President and Chief Operating Officer of the PPSB at the time of commission of the
crimes charged, respondent Alas came under the jurisdiction of the Sandiganbayan.
Quoting at length from the assailed resolution dated February 15, 2001, respondent
Alas, on the other hand, practically reiterated the pronouncements made by the
respondent court in support of his conclusion that the PPSB was not created by special
law, hence, its officers did not fall within the jurisdiction of the Sandiganbayan. [5]
We find merit in the petition.
Section 2(13) of EO 292[6] defines government-owned or controlled corporations as
follows:

Sec. 2. General Terms Defined – Unless the specific words of the text or the context
as a whole or a particular statute, shall require a different meaning:

xxx xxx xxx

(13) government owned or controlled corporations refer to any agency organized as a


stock or non-stock corporation vested with functions relating to public needs whether
governmental or proprietary in nature, and owned by the government directly or
indirectly or through its instrumentalities either wholly, or where applicable as in the
case of stock corporations to the extent of at least 51% of its capital stock: provided,
that government owned or controlled corporations maybe further categorized by the
department of the budget, the civil service commission and the commission on audit
for the purpose of the exercise and discharge of their respective powers, functions and
responsibilities with respect to such corporations.

From the foregoing, PPSB fits the bill as a government-owned or controlled


corporation, and organized and incorporated under the Corporation Code as a
subsidiary of the Philippine Postal Corporation (PHILPOST). More than 99% of the
authorized capital stock of PPSB belongs to the government while the rest is nominally
held by its incorporators who are/were themselves officers of PHILPOST. The creation
of PPSB was expressly sanctioned by Section 32 of RA 7354, otherwise known as the
Postal Service Act of 1992, for purposes of, among others, “to encourage and promote
the virtue of thrift and the habit of savings among the general public, especially the
youth and the marginalized sector in the countryside xxx” and to facilitate postal service
by “receiving collections and making payments, including postal money orders.”[7]
It is not disputed that the Sandiganbayan has jurisdiction over presidents, directors
or trustees, or managers of government-owned or controlled corporations with original
charters whenever charges of graft and corruption are involved. However, a question
arises whether the Sandiganbayan has jurisdiction over the same officers in
government-owned or controlled corporations organized and incorporated under the
Corporation Code in view of the delimitation provided for in Article IX-B Section 2(1) of
the 1987 Constitution which states that:

SEC. 2. (1) The Civil Service embraces all branches, subdivisions, instrumentalities,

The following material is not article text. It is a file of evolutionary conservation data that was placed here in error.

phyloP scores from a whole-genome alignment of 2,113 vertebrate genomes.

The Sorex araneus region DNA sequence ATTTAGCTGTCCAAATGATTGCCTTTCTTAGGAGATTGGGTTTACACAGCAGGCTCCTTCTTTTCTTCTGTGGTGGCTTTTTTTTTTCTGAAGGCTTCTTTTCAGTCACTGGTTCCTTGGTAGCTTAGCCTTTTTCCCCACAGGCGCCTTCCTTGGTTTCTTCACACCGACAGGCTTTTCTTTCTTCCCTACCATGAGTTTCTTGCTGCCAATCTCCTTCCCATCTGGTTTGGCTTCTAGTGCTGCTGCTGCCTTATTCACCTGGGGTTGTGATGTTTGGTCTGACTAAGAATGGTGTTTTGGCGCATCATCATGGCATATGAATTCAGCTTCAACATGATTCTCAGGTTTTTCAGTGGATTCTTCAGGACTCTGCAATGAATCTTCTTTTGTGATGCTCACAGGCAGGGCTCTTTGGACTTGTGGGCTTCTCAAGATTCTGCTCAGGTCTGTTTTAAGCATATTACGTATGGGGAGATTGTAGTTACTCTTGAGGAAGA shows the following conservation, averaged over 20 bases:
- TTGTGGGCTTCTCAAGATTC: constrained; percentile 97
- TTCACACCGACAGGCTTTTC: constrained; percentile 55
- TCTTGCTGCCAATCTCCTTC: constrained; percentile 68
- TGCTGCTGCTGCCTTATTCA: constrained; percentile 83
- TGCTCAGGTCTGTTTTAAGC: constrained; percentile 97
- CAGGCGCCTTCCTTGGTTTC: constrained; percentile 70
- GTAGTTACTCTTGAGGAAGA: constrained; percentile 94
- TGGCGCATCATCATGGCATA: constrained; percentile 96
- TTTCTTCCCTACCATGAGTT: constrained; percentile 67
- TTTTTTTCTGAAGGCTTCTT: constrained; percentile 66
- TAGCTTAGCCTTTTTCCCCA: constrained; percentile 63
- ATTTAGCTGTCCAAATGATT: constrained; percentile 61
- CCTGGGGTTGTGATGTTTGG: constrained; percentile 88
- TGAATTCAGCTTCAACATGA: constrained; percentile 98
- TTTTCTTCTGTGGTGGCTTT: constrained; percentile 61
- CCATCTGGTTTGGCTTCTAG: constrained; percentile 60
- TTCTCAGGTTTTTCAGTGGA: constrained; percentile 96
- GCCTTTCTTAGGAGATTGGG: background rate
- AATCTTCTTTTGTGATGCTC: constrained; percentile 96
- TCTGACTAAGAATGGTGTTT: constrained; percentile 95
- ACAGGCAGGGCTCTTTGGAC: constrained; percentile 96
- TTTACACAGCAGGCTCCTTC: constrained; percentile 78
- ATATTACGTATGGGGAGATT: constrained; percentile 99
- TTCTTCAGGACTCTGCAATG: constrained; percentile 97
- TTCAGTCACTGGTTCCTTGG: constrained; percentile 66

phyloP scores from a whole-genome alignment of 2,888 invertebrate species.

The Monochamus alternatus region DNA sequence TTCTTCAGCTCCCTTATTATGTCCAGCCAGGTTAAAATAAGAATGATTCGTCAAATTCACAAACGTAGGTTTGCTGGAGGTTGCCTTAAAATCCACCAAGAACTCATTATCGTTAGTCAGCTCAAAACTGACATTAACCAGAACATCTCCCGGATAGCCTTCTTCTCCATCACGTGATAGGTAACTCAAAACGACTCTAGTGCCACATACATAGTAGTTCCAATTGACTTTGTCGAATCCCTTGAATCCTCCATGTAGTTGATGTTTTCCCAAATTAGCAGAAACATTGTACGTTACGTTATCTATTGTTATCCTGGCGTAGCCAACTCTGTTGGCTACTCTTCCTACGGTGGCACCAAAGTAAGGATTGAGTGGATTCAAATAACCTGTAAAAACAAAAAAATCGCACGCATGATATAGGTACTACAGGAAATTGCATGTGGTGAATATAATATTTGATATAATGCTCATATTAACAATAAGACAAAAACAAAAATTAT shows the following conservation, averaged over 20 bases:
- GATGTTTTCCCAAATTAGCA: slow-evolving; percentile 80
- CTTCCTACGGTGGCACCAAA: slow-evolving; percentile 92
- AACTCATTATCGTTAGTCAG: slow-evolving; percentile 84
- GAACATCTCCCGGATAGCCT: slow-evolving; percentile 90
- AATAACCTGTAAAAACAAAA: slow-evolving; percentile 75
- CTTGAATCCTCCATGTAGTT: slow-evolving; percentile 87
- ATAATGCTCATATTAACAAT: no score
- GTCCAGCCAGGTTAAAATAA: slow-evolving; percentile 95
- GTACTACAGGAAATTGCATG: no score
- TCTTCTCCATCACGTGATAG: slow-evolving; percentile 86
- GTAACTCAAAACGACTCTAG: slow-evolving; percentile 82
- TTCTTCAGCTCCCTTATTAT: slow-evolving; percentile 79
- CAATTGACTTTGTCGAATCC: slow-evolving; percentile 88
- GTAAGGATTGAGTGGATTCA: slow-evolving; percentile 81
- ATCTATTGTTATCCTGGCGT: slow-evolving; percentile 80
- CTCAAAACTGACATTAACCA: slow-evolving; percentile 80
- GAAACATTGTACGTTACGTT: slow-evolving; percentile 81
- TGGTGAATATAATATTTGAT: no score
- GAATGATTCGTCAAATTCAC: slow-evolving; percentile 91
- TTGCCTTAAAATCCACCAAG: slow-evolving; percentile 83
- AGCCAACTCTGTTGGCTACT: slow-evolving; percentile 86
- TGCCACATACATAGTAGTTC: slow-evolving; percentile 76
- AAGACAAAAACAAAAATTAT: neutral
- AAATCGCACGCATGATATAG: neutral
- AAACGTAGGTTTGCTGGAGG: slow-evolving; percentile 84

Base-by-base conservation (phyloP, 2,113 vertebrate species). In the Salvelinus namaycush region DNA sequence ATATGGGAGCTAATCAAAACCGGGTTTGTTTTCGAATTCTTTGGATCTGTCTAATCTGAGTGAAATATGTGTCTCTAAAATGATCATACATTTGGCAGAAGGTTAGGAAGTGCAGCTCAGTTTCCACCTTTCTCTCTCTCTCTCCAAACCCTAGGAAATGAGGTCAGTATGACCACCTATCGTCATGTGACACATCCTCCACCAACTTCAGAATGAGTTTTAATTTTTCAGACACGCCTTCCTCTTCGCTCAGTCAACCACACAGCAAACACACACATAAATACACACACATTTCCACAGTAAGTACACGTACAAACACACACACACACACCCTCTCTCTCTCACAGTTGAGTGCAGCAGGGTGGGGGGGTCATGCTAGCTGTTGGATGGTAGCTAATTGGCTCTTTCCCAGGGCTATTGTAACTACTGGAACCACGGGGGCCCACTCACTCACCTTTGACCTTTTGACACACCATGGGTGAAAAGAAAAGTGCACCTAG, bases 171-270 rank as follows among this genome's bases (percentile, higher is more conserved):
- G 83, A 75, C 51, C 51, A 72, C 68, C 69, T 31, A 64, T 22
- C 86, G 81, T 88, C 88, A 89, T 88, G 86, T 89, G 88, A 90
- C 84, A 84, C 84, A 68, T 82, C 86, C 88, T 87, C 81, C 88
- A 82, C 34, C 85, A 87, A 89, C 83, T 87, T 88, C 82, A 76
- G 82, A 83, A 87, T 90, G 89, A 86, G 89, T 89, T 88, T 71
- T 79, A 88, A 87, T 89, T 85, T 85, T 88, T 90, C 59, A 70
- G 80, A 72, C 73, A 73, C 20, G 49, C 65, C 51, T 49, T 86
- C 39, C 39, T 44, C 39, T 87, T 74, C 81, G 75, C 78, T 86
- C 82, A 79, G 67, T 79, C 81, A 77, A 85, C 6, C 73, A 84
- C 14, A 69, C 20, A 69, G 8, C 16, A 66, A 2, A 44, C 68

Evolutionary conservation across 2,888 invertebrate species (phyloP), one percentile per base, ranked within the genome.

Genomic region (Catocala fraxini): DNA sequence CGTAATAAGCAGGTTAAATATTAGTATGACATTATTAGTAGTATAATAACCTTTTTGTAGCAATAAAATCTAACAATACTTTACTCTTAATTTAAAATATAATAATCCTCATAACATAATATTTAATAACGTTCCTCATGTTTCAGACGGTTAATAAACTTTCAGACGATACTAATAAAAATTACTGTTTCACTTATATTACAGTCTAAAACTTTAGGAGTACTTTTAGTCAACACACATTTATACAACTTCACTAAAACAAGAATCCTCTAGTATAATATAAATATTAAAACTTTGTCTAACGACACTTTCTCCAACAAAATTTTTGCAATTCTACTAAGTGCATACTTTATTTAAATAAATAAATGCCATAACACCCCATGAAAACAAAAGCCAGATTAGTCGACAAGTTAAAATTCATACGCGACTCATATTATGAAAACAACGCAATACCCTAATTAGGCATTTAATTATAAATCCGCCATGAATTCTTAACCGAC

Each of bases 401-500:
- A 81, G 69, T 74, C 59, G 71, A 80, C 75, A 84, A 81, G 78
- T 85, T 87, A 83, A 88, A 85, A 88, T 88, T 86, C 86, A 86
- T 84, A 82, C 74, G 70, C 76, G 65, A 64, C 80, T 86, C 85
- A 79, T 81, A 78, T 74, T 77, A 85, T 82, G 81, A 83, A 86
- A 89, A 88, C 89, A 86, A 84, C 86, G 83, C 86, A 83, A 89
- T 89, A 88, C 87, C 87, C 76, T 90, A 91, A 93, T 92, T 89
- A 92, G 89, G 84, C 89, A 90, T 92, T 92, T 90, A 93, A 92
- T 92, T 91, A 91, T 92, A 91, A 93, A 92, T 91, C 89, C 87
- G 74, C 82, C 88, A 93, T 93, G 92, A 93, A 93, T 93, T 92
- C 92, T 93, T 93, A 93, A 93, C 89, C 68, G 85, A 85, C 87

and agencies of the government, including government-owned or controlled
corporations with original charters.

It should be pointed out however, that the jurisdiction of the Sandiganbayan is


separate and distinct from the Civil Service Commission. The same is governed by
Article XI, Section 4 of the 1987 Constitution which provides that “the present anti-graft
court known as the Sandiganbayan shall continue to function and exercise its
jurisdiction as now or hereafter may be provided by law.” This provision, in effect,
retained the jurisdiction of the anti-graft court as defined under Article XIII, Section 5 of
the 1973 Constitution which mandated its creation, thus:

Sec. 5. The Batasang Pambansa shall create a special court, to be known as


Sandiganbayan, which shall have jurisdiction over criminal and civil cases involving
graft and corrupt practices and such other offense committed by public officers and
employees, including those in government-owned or controlled corporations, in
relation to their office as may be determined by law. (Italics ours)

On March 30, 1995, Congress, pursuant to its authority vested under the 1987
Constitution, enacted RA 7975[8] maintaining the jurisdiction of the Sandiganbayan over
presidents, directors or trustees, or managers of government-owned or controlled
corporations without any distinction whatsoever. Thereafter, on February 5, 1997,
Congress enacted RA 8249[9] which preserved the subject provision:

Section 4, Jurisdiction. The Sandiganbayan shall exercise exclusive original


jurisdiction in all cases involving:

a. Violations of Republic Act No. 3019, as amended, otherwise known as


the Anti-Graft and Corrupt Practices Act, Republic Act No. 1379, and
Chapter II, Section, Title VII, Book II of the Revised Penal Code, where
one or more of the accused are officials occupying the following
positions in the government, whether in a permanent, acting or interim
capacity, at the time of the commission of the offense,

(1) Officials of the executive branch occupying the positions of


regional director, and higher, otherwise classified as grade “27” and
higher, of the Compensation and Position Classification Act of 1989
(Republic Act No. 6758) specifically including:
xxx xxx xxx

(g) Presidents, directors or trustees, or managers of


government-owned or controlled corporations, state universities
or educational institutions or foundations. (Italics ours)

The legislature, in mandating the inclusion of “presidents, directors or trustees, or


managers of government-owned or controlled corporations” within the jurisdiction of the